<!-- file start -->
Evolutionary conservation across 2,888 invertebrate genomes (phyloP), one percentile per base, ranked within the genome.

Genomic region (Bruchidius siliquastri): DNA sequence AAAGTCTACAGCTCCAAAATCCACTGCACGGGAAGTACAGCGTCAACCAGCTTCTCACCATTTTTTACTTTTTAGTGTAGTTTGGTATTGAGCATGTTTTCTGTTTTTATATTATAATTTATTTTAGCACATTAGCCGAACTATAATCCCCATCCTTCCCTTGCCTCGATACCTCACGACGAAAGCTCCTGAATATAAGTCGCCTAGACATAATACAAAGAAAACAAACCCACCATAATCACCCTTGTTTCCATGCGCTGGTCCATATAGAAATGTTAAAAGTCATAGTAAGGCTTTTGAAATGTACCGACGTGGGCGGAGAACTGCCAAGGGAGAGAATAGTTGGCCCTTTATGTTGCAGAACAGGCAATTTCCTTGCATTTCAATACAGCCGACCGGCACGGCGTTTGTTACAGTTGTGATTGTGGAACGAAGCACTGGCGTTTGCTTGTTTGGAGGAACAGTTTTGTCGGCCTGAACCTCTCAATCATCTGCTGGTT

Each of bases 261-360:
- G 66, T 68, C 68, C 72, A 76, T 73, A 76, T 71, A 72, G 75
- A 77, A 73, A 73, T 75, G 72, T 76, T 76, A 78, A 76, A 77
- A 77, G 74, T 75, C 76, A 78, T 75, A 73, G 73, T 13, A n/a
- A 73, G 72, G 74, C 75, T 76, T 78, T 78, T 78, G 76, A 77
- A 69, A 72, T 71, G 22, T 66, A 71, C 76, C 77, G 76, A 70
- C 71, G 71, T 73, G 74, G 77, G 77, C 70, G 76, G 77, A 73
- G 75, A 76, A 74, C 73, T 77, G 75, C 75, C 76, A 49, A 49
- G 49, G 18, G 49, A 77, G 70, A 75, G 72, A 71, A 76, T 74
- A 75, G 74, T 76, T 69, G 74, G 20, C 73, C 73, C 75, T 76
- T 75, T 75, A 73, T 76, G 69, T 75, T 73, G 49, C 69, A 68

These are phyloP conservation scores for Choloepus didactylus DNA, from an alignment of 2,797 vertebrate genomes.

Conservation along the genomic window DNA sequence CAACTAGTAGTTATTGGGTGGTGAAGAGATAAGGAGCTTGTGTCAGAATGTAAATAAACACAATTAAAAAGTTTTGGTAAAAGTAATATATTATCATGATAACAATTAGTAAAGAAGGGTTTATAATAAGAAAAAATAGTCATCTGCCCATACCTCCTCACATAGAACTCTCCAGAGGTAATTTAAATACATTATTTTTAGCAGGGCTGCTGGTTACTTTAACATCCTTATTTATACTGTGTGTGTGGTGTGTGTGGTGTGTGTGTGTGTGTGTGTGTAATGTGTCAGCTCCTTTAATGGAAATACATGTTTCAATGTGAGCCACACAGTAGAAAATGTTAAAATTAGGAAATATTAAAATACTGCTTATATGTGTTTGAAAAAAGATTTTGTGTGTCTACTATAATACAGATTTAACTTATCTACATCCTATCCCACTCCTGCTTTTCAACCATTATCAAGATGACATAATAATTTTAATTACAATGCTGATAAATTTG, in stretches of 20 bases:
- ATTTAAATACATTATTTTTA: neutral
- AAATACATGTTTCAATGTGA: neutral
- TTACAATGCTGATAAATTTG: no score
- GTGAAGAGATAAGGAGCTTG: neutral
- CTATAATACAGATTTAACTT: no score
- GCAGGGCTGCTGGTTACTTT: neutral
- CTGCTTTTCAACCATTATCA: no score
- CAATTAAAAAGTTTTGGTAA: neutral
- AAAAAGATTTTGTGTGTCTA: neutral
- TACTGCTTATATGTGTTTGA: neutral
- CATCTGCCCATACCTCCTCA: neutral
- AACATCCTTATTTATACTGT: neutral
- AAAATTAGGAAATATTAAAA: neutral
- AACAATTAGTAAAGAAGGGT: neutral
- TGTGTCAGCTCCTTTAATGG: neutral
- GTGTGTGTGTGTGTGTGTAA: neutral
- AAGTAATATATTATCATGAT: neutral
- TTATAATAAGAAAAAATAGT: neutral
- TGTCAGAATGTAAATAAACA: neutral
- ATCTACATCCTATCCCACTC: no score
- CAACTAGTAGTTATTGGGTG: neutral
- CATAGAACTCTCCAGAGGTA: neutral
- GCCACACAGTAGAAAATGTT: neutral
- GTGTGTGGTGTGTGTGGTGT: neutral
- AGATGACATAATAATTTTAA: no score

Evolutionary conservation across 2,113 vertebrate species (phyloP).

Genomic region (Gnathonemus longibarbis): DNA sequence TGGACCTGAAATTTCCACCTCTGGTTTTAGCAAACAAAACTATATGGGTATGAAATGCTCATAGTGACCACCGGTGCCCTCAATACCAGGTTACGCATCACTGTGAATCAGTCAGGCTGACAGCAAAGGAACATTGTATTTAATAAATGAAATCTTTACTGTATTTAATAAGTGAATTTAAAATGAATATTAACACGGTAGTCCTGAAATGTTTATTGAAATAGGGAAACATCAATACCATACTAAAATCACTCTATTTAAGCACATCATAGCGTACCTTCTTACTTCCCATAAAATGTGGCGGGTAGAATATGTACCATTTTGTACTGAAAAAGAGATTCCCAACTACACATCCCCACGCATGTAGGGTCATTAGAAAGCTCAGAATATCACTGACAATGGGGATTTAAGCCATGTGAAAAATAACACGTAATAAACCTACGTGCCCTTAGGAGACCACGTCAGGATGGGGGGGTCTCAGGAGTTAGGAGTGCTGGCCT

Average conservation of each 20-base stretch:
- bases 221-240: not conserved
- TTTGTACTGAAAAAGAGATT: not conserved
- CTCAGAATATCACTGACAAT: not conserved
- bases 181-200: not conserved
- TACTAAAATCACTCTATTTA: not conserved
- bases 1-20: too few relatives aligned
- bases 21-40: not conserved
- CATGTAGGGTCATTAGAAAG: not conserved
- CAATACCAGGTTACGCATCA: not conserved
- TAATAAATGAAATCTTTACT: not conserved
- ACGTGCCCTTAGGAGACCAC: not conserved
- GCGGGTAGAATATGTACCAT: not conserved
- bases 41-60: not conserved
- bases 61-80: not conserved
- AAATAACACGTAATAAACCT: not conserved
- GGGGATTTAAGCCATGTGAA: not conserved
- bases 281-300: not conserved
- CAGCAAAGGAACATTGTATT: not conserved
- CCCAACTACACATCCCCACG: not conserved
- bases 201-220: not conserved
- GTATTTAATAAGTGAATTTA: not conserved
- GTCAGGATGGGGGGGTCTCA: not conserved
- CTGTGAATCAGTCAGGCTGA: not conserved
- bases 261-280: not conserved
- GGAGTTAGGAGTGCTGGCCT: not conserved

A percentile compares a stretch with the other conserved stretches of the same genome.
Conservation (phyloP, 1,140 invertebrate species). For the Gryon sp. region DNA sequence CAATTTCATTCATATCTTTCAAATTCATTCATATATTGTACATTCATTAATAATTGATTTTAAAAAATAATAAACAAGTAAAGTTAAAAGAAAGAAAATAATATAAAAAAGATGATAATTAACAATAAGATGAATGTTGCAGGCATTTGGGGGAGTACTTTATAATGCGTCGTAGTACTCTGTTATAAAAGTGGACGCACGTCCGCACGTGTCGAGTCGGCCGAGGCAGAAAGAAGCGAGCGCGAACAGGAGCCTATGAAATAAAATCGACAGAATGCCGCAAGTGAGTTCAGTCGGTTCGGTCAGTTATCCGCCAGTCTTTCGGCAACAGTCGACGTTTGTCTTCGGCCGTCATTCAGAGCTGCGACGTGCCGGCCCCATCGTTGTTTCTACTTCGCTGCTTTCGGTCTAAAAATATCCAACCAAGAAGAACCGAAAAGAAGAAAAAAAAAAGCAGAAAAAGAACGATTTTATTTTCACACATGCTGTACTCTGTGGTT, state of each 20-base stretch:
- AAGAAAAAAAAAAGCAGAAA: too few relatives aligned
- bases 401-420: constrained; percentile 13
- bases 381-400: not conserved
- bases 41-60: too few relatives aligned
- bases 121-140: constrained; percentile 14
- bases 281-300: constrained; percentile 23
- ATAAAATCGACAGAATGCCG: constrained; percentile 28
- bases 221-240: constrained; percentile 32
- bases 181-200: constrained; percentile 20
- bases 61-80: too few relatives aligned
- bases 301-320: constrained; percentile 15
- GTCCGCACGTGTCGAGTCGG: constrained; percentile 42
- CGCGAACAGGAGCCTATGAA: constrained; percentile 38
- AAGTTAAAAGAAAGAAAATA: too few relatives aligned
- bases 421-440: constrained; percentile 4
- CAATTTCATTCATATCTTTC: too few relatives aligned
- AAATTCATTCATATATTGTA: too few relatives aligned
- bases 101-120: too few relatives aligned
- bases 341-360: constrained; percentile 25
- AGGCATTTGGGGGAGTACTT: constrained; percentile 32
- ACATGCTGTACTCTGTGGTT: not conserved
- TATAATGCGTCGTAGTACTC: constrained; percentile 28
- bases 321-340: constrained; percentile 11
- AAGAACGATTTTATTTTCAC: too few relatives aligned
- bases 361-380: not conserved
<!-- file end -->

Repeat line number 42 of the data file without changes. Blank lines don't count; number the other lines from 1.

Genomic region (Gnathonemus longibarbis): DNA sequence TGGACCTGAAATTTCCACCTCTGGTTTTAGCAAACAAAACTATATGGGTATGAAATGCTCATAGTGACCACCGGTGCCCTCAATACCAGGTTACGCATCACTGTGAATCAGTCAGGCTGACAGCAAAGGAACATTGTATTTAATAAATGAAATCTTTACTGTATTTAATAAGTGAATTTAAAATGAATATTAACACGGTAGTCCTGAAATGTTTATTGAAATAGGGAAACATCAATACCATACTAAAATCACTCTATTTAAGCACATCATAGCGTACCTTCTTACTTCCCATAAAATGTGGCGGGTAGAATATGTACCATTTTGTACTGAAAAAGAGATTCCCAACTACACATCCCCACGCATGTAGGGTCATTAGAAAGCTCAGAATATCACTGACAATGGGGATTTAAGCCATGTGAAAAATAACACGTAATAAACCTACGTGCCCTTAGGAGACCACGTCAGGATGGGGGGGTCTCAGGAGTTAGGAGTGCTGGCCT